“With ace-five and the flush draw we’re supposed to always bet,” says Bungakat. “But where are our bluffs coming from? They’re coming from hands like KJoff and QJoff. We’re bluffing most of our king-x while our gutshots are mixing [between calling and betting].”

One thing to note is that when we have a gutshot with a flush draw, 98 for example, we’re mainly checking as we don’t want really want to bet and face a shove. 98, on the other hand, is mostly betting as a semi-bluff.

If you do decide to bet, the solver suggests a one-third pot sizing. After we bet the OOP player is supposed to float very wide, calling with hands like A9off, AJoff and AQoff. “There isn’t much folding happening because we use a small size,” says Bungakat.

In the hand, Bungakat led for a 9.46x into a pot of 28.66x (one-third pot) and OOP makes the call. The river is the A giving Bungakat a pair of aces to go with the tens on board.

As OOP is supposed to float with lots of ace-x combos on the turn, they can actually lead this river with AQ. “But whenever it comes to river leads, it’s always difficult to execute those strategies. River leads are probably one of the last things people are studying,” says Bungakat.

The OOP player checks the river and the question now is: should we value bet our ace?

“We can see that our bluffs are pocket threes, pocket fours and pocket sixes,” says Bungakat. Interestingly, we’re also bluffing with some five-x combos.

A5suited is a pure check though.

Big c-bet, low equity

The second example we’ll look at sees Bungakat open the button with A6 to 2.18x and face a 3-bet from the small blind to 7.3x. Stacks are 32 big blinds effective.

We know from the first example that all suited aces can call here, but that was at 50 big blinds effective. At ~30bbs, our range tightens slightly with the weakest suited aces folding.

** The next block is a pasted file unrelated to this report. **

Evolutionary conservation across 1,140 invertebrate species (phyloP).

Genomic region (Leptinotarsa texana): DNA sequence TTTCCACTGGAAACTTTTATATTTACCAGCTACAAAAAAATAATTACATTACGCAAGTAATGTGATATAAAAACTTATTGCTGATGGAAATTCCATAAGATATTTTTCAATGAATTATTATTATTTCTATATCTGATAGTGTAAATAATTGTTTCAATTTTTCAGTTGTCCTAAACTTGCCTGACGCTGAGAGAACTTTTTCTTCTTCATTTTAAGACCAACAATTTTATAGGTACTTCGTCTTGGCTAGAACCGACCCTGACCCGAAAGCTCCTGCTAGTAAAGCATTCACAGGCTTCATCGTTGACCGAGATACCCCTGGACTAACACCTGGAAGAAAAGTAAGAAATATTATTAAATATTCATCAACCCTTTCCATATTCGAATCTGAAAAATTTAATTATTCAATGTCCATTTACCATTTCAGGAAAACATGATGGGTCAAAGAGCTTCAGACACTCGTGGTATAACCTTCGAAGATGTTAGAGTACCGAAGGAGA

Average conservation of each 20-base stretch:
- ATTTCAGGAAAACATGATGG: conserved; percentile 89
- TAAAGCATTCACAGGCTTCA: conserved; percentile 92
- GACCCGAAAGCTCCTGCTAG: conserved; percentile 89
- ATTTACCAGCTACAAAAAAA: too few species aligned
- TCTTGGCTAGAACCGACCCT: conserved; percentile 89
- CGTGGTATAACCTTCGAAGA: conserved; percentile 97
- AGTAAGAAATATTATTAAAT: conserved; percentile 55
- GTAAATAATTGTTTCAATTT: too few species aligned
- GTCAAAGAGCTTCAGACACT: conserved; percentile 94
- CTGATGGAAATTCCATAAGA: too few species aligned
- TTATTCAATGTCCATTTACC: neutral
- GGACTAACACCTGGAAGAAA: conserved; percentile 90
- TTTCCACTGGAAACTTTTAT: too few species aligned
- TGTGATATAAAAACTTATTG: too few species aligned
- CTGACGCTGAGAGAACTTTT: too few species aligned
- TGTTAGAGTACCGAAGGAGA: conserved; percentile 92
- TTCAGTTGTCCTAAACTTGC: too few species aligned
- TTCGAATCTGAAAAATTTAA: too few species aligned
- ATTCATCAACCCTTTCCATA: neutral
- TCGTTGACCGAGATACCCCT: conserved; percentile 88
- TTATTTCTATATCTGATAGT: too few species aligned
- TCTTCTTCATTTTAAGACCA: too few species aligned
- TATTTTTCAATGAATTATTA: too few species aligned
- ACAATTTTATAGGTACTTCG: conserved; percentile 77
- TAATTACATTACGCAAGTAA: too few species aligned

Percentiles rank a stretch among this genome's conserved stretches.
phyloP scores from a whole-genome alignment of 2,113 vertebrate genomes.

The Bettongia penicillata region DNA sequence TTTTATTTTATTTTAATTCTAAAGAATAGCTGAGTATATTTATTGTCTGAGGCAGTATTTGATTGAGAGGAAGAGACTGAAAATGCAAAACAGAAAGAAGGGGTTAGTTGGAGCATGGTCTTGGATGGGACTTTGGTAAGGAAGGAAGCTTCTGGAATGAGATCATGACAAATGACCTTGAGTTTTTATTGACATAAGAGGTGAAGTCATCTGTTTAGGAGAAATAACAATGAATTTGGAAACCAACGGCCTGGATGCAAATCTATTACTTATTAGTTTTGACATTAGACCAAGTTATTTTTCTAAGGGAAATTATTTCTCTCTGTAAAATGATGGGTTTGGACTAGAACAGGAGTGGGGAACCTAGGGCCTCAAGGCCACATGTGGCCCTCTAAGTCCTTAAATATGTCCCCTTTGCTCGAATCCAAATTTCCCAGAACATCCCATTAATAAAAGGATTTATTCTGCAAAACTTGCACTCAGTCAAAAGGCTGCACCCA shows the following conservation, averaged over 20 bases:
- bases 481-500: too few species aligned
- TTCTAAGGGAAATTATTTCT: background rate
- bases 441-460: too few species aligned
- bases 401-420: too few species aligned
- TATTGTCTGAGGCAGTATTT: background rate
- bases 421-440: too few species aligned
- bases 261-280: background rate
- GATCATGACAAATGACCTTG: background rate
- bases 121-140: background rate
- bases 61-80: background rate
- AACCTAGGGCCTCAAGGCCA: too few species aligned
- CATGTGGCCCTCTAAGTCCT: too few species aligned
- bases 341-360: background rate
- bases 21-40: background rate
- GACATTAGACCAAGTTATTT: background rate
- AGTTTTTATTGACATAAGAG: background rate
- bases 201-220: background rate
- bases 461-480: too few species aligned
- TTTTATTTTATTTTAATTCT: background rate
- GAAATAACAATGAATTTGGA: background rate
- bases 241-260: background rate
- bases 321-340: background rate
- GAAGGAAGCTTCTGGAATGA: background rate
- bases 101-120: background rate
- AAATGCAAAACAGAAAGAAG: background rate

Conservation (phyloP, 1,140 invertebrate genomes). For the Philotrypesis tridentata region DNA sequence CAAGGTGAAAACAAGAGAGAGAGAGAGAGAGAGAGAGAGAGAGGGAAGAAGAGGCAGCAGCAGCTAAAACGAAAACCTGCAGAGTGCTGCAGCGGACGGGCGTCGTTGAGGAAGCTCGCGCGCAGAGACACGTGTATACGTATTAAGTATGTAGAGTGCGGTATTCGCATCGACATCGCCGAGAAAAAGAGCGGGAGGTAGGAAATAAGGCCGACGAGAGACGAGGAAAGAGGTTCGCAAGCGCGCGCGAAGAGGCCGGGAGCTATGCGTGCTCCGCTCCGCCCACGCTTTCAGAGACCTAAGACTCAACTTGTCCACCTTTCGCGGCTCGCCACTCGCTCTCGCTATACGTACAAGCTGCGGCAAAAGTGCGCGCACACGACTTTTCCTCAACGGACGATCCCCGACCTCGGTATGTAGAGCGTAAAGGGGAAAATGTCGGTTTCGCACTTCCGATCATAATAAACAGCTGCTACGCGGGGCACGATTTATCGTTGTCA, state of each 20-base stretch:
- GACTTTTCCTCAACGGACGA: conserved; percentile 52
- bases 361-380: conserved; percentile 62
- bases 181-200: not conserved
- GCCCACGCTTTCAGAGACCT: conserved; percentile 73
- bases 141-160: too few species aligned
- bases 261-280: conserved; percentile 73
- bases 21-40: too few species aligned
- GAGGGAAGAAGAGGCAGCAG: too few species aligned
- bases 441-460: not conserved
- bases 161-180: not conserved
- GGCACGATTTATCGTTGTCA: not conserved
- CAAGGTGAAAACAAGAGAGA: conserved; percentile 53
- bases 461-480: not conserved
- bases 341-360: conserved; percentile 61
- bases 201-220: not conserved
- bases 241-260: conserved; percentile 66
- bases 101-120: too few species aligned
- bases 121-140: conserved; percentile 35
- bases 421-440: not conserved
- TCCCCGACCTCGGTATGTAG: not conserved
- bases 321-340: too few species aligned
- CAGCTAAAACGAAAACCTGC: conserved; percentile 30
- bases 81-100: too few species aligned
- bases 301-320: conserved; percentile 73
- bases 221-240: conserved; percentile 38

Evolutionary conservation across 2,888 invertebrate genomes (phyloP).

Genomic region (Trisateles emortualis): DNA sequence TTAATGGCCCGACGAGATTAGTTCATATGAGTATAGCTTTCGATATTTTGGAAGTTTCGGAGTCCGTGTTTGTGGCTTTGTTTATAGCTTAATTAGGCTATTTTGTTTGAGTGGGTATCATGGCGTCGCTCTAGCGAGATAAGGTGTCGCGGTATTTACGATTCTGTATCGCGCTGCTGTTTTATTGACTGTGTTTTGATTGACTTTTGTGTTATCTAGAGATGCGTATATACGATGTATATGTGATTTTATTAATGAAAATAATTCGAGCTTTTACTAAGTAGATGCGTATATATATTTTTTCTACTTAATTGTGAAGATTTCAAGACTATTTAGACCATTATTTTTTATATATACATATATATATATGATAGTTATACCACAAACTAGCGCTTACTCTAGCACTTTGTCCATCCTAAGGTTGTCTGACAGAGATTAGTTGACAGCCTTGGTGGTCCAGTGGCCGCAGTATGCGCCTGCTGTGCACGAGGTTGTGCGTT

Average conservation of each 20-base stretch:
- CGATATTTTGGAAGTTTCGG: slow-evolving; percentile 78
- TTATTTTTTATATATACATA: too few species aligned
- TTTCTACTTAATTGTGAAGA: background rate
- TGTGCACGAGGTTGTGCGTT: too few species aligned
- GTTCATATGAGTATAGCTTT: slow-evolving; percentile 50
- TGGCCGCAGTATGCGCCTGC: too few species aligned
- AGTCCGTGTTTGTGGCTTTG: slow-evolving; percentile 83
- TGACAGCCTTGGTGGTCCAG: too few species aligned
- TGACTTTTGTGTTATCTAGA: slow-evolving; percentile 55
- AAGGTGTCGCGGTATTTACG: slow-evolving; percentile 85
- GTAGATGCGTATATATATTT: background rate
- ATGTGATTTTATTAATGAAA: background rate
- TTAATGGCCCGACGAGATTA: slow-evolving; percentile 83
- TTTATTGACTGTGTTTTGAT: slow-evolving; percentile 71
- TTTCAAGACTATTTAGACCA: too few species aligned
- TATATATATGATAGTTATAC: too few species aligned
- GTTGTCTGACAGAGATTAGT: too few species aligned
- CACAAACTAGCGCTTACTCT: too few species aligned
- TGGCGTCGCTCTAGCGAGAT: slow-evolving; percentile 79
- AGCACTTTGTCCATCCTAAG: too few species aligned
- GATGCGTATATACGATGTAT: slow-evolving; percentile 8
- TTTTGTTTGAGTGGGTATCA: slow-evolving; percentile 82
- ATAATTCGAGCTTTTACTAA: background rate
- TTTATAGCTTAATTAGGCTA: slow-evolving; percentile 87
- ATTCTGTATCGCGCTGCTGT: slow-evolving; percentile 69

Our calling range is very narrow here as stacks are shorter. The chart shows A6 is mixing between calling and folding, but that is versus a 9x 3-bet. The size in this hand was slightly smaller (7.3x) giving more incentive to call.

Bungakat calls and the flop comes 102Q. With 16.72 big blinds in the middle, OOP chooses to c-bet shove for 24.42 big blinds, overbetting the pot.

“I specifically looked at this hand because a lot of people asked me why he was shoving here,” says Bungakat. “This is a thing on flops like jack-ten-x and queen-ten-x. It’s a low-frequency play and I did fold, but I want to show you what our calling range looks like versus their jamming range as you will face this type of thing in your games.”

First, let’s look at the OOP 3-betting range off 30 bigs. “The OOP 3-betting range is very polarized as they are very short,” he says.

Then we’ll see what hands they might shove the flop with.

“It’s mostly overpairs, some top pairs, and ace-highs which will be shoving,” says Bungakat. The bluffs are A7off, A5off and A6suited.”

And our calling range?

Notice that A8, A8 and A8–which all have backdoor flush draws–are calling most of the time. This is because they beat those aforementioned ace-high bluffs.

“But as they’re probably never going to find those bluffs, calling with one of these ace-eight combos isn’t going to be good often,” says Bungakat.

Against the shove we’re not folding any ten-x combos, nor are we folding J9 for an open-ended straight draw.